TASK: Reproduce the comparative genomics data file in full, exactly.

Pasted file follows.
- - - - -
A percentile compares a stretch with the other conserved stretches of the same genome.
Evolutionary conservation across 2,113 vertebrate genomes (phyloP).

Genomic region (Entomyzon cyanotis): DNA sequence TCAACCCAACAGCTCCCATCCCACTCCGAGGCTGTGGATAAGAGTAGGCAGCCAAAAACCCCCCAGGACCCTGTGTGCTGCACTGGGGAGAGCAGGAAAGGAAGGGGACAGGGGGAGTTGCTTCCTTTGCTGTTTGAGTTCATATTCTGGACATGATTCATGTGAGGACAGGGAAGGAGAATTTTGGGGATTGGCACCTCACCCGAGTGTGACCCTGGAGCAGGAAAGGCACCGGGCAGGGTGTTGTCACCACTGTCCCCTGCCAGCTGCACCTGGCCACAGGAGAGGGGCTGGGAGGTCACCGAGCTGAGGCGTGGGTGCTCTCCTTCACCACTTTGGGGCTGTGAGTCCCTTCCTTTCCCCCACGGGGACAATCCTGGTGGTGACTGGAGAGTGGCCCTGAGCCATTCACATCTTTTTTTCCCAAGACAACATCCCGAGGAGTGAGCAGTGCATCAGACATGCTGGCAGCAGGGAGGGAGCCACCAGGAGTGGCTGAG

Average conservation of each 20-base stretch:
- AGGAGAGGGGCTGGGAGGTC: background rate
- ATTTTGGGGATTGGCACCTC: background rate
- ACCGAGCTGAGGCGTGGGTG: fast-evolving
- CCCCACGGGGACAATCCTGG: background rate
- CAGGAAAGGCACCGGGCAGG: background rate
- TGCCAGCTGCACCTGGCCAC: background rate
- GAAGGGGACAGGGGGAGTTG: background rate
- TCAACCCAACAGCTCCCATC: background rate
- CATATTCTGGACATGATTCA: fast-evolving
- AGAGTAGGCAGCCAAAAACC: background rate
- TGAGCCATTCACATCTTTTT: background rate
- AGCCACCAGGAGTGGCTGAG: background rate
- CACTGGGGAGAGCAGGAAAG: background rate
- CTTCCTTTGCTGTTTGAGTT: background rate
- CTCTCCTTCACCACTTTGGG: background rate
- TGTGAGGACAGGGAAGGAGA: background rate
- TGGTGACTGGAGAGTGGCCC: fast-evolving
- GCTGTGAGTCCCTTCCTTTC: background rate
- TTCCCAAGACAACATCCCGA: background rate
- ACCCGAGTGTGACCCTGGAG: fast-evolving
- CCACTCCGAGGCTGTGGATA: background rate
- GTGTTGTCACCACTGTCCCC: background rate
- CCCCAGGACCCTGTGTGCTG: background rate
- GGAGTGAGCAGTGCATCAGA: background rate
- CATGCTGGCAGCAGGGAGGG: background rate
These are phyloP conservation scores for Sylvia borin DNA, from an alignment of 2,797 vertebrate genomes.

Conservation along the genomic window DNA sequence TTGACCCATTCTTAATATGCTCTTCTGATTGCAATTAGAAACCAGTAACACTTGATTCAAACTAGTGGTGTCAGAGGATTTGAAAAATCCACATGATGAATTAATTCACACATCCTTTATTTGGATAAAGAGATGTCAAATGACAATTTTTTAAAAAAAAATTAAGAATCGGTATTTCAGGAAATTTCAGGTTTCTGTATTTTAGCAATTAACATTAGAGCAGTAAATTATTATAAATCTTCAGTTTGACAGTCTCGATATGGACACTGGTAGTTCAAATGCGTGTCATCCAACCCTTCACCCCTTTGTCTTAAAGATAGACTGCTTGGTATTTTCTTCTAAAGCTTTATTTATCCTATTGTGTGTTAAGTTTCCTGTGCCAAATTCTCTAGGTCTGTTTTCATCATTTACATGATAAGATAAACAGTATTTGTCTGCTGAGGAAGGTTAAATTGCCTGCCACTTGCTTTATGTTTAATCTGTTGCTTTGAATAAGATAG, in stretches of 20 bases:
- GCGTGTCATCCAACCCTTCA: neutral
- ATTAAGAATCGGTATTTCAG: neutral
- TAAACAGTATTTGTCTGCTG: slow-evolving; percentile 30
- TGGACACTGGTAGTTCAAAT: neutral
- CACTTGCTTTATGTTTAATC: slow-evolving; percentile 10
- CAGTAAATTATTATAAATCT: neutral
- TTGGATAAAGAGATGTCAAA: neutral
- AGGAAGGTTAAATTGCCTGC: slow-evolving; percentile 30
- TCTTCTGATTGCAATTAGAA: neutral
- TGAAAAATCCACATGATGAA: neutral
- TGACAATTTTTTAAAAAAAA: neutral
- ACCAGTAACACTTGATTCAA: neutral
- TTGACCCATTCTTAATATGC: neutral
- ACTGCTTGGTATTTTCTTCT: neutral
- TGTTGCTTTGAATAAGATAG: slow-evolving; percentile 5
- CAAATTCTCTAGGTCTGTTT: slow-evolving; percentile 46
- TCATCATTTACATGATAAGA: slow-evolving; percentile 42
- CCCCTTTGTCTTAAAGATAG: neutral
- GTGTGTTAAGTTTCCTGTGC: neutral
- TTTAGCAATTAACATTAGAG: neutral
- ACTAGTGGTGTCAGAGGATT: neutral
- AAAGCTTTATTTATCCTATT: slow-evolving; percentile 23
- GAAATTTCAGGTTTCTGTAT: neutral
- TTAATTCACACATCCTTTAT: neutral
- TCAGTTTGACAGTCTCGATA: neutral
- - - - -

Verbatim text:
A percentile compares a stretch with the other conserved stretches of the same genome.
Evolutionary conservation across 2,113 vertebrate genomes (phyloP).

Genomic region (Entomyzon cyanotis): DNA sequence TCAACCCAACAGCTCCCATCCCACTCCGAGGCTGTGGATAAGAGTAGGCAGCCAAAAACCCCCCAGGACCCTGTGTGCTGCACTGGGGAGAGCAGGAAAGGAAGGGGACAGGGGGAGTTGCTTCCTTTGCTGTTTGAGTTCATATTCTGGACATGATTCATGTGAGGACAGGGAAGGAGAATTTTGGGGATTGGCACCTCACCCGAGTGTGACCCTGGAGCAGGAAAGGCACCGGGCAGGGTGTTGTCACCACTGTCCCCTGCCAGCTGCACCTGGCCACAGGAGAGGGGCTGGGAGGTCACCGAGCTGAGGCGTGGGTGCTCTCCTTCACCACTTTGGGGCTGTGAGTCCCTTCCTTTCCCCCACGGGGACAATCCTGGTGGTGACTGGAGAGTGGCCCTGAGCCATTCACATCTTTTTTTCCCAAGACAACATCCCGAGGAGTGAGCAGTGCATCAGACATGCTGGCAGCAGGGAGGGAGCCACCAGGAGTGGCTGAG

Average conservation of each 20-base stretch:
- AGGAGAGGGGCTGGGAGGTC: background rate
- ATTTTGGGGATTGGCACCTC: background rate
- ACCGAGCTGAGGCGTGGGTG: fast-evolving
- CCCCACGGGGACAATCCTGG: background rate
- CAGGAAAGGCACCGGGCAGG: background rate
- TGCCAGCTGCACCTGGCCAC: background rate
- GAAGGGGACAGGGGGAGTTG: background rate
- TCAACCCAACAGCTCCCATC: background rate
- CATATTCTGGACATGATTCA: fast-evolving
- AGAGTAGGCAGCCAAAAACC: background rate
- TGAGCCATTCACATCTTTTT: background rate
- AGCCACCAGGAGTGGCTGAG: background rate
- CACTGGGGAGAGCAGGAAAG: background rate
- CTTCCTTTGCTGTTTGAGTT: background rate
- CTCTCCTTCACCACTTTGGG: background rate
- TGTGAGGACAGGGAAGGAGA: background rate
- TGGTGACTGGAGAGTGGCCC: fast-evolving
- GCTGTGAGTCCCTTCCTTTC: background rate
- TTCCCAAGACAACATCCCGA: background rate
- ACCCGAGTGTGACCCTGGAG: fast-evolving
- CCACTCCGAGGCTGTGGATA: background rate
- GTGTTGTCACCACTGTCCCC: background rate
- CCCCAGGACCCTGTGTGCTG: background rate
- GGAGTGAGCAGTGCATCAGA: background rate
- CATGCTGGCAGCAGGGAGGG: background rate
These are phyloP conservation scores for Sylvia borin DNA, from an alignment of 2,797 vertebrate genomes.

Conservation along the genomic window DNA sequence TTGACCCATTCTTAATATGCTCTTCTGATTGCAATTAGAAACCAGTAACACTTGATTCAAACTAGTGGTGTCAGAGGATTTGAAAAATCCACATGATGAATTAATTCACACATCCTTTATTTGGATAAAGAGATGTCAAATGACAATTTTTTAAAAAAAAATTAAGAATCGGTATTTCAGGAAATTTCAGGTTTCTGTATTTTAGCAATTAACATTAGAGCAGTAAATTATTATAAATCTTCAGTTTGACAGTCTCGATATGGACACTGGTAGTTCAAATGCGTGTCATCCAACCCTTCACCCCTTTGTCTTAAAGATAGACTGCTTGGTATTTTCTTCTAAAGCTTTATTTATCCTATTGTGTGTTAAGTTTCCTGTGCCAAATTCTCTAGGTCTGTTTTCATCATTTACATGATAAGATAAACAGTATTTGTCTGCTGAGGAAGGTTAAATTGCCTGCCACTTGCTTTATGTTTAATCTGTTGCTTTGAATAAGATAG, in stretches of 20 bases:
- GCGTGTCATCCAACCCTTCA: neutral
- ATTAAGAATCGGTATTTCAG: neutral
- TAAACAGTATTTGTCTGCTG: slow-evolving; percentile 30
- TGGACACTGGTAGTTCAAAT: neutral
- CACTTGCTTTATGTTTAATC: slow-evolving; percentile 10
- CAGTAAATTATTATAAATCT: neutral
- TTGGATAAAGAGATGTCAAA: neutral
- AGGAAGGTTAAATTGCCTGC: slow-evolving; percentile 30
- TCTTCTGATTGCAATTAGAA: neutral
- TGAAAAATCCACATGATGAA: neutral
- TGACAATTTTTTAAAAAAAA: neutral
- ACCAGTAACACTTGATTCAA: neutral
- TTGACCCATTCTTAATATGC: neutral
- ACTGCTTGGTATTTTCTTCT: neutral
- TGTTGCTTTGAATAAGATAG: slow-evolving; percentile 5
- CAAATTCTCTAGGTCTGTTT: slow-evolving; percentile 46
- TCATCATTTACATGATAAGA: slow-evolving; percentile 42
- CCCCTTTGTCTTAAAGATAG: neutral
- GTGTGTTAAGTTTCCTGTGC: neutral
- TTTAGCAATTAACATTAGAG: neutral
- ACTAGTGGTGTCAGAGGATT: neutral
- AAAGCTTTATTTATCCTATT: slow-evolving; percentile 23
- GAAATTTCAGGTTTCTGTAT: neutral
- TTAATTCACACATCCTTTAT: neutral
- TCAGTTTGACAGTCTCGATA: neutral